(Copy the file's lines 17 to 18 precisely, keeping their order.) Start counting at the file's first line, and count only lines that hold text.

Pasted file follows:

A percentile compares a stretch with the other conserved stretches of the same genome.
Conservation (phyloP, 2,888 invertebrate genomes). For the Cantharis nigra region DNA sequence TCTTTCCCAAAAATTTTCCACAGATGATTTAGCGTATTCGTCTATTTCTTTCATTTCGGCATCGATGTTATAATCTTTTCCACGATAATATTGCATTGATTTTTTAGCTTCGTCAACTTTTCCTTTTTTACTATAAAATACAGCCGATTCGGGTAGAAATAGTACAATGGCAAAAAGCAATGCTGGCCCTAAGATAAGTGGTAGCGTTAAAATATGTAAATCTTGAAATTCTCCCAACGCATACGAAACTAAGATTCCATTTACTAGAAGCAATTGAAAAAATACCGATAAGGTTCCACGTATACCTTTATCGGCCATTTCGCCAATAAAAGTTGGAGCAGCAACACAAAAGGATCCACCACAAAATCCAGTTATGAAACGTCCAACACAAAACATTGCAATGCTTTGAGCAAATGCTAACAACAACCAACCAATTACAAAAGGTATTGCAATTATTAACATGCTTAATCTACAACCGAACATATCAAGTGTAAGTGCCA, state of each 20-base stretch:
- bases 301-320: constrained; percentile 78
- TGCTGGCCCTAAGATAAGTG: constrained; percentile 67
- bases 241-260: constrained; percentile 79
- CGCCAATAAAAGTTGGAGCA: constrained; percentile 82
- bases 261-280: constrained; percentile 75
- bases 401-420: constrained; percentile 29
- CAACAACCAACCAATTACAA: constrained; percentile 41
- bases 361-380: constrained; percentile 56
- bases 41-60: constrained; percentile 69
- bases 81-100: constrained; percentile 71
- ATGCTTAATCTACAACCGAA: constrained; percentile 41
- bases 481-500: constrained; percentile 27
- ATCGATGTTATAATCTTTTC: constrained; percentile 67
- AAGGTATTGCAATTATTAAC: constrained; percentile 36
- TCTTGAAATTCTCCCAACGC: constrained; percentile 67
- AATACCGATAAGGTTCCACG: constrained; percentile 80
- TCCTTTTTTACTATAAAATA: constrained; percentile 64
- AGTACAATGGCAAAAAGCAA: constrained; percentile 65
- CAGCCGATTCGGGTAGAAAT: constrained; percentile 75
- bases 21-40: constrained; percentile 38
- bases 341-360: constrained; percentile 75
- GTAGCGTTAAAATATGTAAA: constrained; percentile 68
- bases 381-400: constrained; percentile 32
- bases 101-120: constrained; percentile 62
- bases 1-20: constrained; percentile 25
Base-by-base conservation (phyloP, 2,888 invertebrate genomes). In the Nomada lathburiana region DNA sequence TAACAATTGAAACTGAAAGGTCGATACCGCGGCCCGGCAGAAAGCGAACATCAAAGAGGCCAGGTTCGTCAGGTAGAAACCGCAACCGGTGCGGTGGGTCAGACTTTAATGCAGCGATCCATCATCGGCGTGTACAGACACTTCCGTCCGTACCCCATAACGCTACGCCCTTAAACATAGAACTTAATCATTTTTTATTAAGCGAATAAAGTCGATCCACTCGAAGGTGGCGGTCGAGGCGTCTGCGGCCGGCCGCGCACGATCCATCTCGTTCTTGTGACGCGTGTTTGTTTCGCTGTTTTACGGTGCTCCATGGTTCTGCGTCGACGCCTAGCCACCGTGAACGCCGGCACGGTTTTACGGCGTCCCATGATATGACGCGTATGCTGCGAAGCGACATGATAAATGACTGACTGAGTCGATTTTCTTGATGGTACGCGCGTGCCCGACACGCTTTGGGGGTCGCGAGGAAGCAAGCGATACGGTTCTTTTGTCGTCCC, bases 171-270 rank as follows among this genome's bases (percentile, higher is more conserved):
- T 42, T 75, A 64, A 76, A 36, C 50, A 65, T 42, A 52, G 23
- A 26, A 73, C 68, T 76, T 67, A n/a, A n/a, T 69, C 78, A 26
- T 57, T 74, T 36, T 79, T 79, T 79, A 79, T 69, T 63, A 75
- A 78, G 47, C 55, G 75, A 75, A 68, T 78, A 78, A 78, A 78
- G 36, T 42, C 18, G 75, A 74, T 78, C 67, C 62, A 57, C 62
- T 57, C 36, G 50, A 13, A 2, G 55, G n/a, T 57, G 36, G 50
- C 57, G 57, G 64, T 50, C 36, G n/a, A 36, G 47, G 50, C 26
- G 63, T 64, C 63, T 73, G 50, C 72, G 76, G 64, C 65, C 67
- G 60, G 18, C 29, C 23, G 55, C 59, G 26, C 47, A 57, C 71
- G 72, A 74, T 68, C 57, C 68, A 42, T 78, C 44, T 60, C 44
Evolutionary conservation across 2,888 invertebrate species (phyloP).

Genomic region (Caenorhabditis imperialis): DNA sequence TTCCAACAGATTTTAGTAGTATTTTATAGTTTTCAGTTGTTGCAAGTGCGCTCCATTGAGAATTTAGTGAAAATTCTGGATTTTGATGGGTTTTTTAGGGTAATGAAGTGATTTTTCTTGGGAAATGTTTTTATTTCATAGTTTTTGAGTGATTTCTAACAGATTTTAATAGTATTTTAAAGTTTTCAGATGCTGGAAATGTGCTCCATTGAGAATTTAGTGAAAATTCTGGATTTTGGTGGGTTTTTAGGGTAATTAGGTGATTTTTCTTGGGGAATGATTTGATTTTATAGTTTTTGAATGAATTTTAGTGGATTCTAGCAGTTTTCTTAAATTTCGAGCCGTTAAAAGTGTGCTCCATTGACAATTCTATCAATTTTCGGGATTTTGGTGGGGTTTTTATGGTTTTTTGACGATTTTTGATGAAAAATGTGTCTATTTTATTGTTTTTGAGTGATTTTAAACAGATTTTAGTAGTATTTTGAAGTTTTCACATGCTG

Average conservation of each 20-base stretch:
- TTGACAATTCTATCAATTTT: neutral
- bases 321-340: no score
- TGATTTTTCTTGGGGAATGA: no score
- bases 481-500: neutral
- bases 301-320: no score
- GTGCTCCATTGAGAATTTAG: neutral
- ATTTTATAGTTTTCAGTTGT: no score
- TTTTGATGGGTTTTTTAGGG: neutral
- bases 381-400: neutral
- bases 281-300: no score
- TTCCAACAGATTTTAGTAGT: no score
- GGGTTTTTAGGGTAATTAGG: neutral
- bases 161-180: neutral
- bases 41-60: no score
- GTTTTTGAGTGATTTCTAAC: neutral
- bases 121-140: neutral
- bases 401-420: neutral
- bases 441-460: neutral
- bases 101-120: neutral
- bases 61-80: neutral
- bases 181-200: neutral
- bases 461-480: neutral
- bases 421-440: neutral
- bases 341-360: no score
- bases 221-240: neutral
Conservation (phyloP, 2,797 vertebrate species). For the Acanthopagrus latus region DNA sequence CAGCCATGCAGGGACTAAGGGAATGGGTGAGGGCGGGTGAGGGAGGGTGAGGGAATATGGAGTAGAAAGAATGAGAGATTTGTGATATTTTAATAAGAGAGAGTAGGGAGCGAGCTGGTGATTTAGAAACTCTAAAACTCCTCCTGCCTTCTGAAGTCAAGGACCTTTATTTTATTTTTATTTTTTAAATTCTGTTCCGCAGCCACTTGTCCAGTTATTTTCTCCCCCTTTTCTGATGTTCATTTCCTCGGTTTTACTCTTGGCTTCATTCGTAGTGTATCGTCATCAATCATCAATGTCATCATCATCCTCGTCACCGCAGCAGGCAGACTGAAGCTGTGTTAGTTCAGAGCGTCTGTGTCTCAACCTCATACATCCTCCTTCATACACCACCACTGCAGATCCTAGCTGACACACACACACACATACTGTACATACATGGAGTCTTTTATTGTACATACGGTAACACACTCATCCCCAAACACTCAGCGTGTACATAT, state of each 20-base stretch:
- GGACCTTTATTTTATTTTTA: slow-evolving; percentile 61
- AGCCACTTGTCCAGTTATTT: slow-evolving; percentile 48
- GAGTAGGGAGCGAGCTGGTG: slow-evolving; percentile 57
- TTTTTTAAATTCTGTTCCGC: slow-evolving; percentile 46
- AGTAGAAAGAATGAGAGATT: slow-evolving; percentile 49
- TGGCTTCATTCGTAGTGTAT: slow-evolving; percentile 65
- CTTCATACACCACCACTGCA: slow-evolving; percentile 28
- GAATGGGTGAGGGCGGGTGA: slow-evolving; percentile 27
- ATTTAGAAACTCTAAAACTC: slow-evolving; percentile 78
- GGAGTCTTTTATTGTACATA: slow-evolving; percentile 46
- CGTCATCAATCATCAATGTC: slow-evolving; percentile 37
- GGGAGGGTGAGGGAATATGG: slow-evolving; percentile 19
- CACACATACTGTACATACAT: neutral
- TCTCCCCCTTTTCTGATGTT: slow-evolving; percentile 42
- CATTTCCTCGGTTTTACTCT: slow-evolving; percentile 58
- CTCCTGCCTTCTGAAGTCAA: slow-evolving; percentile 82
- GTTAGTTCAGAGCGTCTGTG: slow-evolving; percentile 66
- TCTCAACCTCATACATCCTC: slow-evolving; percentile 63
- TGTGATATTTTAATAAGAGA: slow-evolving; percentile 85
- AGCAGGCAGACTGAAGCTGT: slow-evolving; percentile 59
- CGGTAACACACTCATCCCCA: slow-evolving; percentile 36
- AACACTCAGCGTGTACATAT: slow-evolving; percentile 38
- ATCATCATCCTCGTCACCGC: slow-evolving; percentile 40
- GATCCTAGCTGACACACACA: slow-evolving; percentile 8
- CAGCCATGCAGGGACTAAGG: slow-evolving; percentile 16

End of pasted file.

- TCTTGAAATTCTCCCAACGC: constrained; percentile 67
- AATACCGATAAGGTTCCACG: constrained; percentile 80